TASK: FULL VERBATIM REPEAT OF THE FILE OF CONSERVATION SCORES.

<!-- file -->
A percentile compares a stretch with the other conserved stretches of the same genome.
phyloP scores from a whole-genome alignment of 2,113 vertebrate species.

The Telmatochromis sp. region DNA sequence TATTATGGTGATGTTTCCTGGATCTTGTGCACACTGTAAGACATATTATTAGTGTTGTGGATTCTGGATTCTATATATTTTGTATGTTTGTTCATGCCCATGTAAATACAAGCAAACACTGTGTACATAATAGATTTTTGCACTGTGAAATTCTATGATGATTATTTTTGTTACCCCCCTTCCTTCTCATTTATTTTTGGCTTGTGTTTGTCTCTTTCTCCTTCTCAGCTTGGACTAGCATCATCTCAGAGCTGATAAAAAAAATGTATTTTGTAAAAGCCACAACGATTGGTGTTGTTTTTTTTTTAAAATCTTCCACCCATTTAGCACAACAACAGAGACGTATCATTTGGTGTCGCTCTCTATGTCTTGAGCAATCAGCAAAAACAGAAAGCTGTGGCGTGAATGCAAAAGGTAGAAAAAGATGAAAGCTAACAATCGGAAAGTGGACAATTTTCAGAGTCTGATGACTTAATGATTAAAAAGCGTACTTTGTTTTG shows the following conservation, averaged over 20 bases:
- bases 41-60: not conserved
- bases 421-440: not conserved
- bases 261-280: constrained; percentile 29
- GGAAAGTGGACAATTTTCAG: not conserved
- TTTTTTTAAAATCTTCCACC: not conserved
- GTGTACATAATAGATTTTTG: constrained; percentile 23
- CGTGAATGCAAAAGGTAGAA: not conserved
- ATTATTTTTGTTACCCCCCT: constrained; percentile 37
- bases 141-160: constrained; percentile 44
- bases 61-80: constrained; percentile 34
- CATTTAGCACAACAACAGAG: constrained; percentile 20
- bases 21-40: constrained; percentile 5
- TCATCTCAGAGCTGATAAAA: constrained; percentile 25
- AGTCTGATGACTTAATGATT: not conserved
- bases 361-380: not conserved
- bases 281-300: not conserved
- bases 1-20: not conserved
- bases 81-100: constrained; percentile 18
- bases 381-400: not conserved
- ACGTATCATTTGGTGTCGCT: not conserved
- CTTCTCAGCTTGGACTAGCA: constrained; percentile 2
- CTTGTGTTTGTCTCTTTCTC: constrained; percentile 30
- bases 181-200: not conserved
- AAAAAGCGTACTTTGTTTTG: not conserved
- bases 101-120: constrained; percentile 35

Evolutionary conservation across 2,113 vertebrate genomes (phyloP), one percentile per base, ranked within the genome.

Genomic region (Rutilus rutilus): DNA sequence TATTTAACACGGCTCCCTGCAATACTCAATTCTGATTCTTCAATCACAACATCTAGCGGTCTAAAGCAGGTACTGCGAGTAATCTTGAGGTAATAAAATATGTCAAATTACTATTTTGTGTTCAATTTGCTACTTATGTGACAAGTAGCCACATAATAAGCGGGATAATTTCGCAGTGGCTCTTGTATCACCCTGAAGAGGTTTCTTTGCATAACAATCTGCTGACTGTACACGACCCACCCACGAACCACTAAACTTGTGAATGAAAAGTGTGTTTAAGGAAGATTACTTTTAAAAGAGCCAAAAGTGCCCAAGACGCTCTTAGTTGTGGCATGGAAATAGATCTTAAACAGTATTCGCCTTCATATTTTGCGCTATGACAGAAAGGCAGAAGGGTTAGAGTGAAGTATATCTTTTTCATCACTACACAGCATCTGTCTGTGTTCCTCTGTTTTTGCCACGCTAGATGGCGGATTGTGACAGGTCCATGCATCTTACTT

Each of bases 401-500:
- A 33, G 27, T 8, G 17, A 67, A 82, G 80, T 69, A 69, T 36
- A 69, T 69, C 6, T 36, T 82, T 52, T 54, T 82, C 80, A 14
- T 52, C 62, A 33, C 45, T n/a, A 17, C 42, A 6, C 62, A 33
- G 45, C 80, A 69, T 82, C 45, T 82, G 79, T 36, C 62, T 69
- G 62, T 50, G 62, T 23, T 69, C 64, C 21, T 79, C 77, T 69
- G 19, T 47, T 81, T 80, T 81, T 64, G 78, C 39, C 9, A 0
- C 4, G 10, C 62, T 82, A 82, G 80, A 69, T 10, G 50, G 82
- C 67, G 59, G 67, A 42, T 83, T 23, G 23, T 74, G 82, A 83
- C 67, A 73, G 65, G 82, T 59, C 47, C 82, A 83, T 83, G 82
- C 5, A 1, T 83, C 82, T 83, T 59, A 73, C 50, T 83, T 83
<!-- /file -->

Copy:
A percentile compares a stretch with the other conserved stretches of the same genome.
phyloP scores from a whole-genome alignment of 2,113 vertebrate species.

The Telmatochromis sp. region DNA sequence TATTATGGTGATGTTTCCTGGATCTTGTGCACACTGTAAGACATATTATTAGTGTTGTGGATTCTGGATTCTATATATTTTGTATGTTTGTTCATGCCCATGTAAATACAAGCAAACACTGTGTACATAATAGATTTTTGCACTGTGAAATTCTATGATGATTATTTTTGTTACCCCCCTTCCTTCTCATTTATTTTTGGCTTGTGTTTGTCTCTTTCTCCTTCTCAGCTTGGACTAGCATCATCTCAGAGCTGATAAAAAAAATGTATTTTGTAAAAGCCACAACGATTGGTGTTGTTTTTTTTTTAAAATCTTCCACCCATTTAGCACAACAACAGAGACGTATCATTTGGTGTCGCTCTCTATGTCTTGAGCAATCAGCAAAAACAGAAAGCTGTGGCGTGAATGCAAAAGGTAGAAAAAGATGAAAGCTAACAATCGGAAAGTGGACAATTTTCAGAGTCTGATGACTTAATGATTAAAAAGCGTACTTTGTTTTG shows the following conservation, averaged over 20 bases:
- bases 41-60: not conserved
- bases 421-440: not conserved
- bases 261-280: constrained; percentile 29
- GGAAAGTGGACAATTTTCAG: not conserved
- TTTTTTTAAAATCTTCCACC: not conserved
- GTGTACATAATAGATTTTTG: constrained; percentile 23
- CGTGAATGCAAAAGGTAGAA: not conserved
- ATTATTTTTGTTACCCCCCT: constrained; percentile 37
- bases 141-160: constrained; percentile 44
- bases 61-80: constrained; percentile 34
- CATTTAGCACAACAACAGAG: constrained; percentile 20
- bases 21-40: constrained; percentile 5
- TCATCTCAGAGCTGATAAAA: constrained; percentile 25
- AGTCTGATGACTTAATGATT: not conserved
- bases 361-380: not conserved
- bases 281-300: not conserved
- bases 1-20: not conserved
- bases 81-100: constrained; percentile 18
- bases 381-400: not conserved
- ACGTATCATTTGGTGTCGCT: not conserved
- CTTCTCAGCTTGGACTAGCA: constrained; percentile 2
- CTTGTGTTTGTCTCTTTCTC: constrained; percentile 30
- bases 181-200: not conserved
- AAAAAGCGTACTTTGTTTTG: not conserved
- bases 101-120: constrained; percentile 35

Evolutionary conservation across 2,113 vertebrate genomes (phyloP), one percentile per base, ranked within the genome.

Genomic region (Rutilus rutilus): DNA sequence TATTTAACACGGCTCCCTGCAATACTCAATTCTGATTCTTCAATCACAACATCTAGCGGTCTAAAGCAGGTACTGCGAGTAATCTTGAGGTAATAAAATATGTCAAATTACTATTTTGTGTTCAATTTGCTACTTATGTGACAAGTAGCCACATAATAAGCGGGATAATTTCGCAGTGGCTCTTGTATCACCCTGAAGAGGTTTCTTTGCATAACAATCTGCTGACTGTACACGACCCACCCACGAACCACTAAACTTGTGAATGAAAAGTGTGTTTAAGGAAGATTACTTTTAAAAGAGCCAAAAGTGCCCAAGACGCTCTTAGTTGTGGCATGGAAATAGATCTTAAACAGTATTCGCCTTCATATTTTGCGCTATGACAGAAAGGCAGAAGGGTTAGAGTGAAGTATATCTTTTTCATCACTACACAGCATCTGTCTGTGTTCCTCTGTTTTTGCCACGCTAGATGGCGGATTGTGACAGGTCCATGCATCTTACTT

Each of bases 401-500:
- A 33, G 27, T 8, G 17, A 67, A 82, G 80, T 69, A 69, T 36
- A 69, T 69, C 6, T 36, T 82, T 52, T 54, T 82, C 80, A 14
- T 52, C 62, A 33, C 45, T n/a, A 17, C 42, A 6, C 62, A 33
- G 45, C 80, A 69, T 82, C 45, T 82, G 79, T 36, C 62, T 69
- G 62, T 50, G 62, T 23, T 69, C 64, C 21, T 79, C 77, T 69
- G 19, T 47, T 81, T 80, T 81, T 64, G 78, C 39, C 9, A 0
- C 4, G 10, C 62, T 82, A 82, G 80, A 69, T 10, G 50, G 82
- C 67, G 59, G 67, A 42, T 83, T 23, G 23, T 74, G 82, A 83
- C 67, A 73, G 65, G 82, T 59, C 47, C 82, A 83, T 83, G 82
- C 5, A 1, T 83, C 82, T 83, T 59, A 73, C 50, T 83, T 83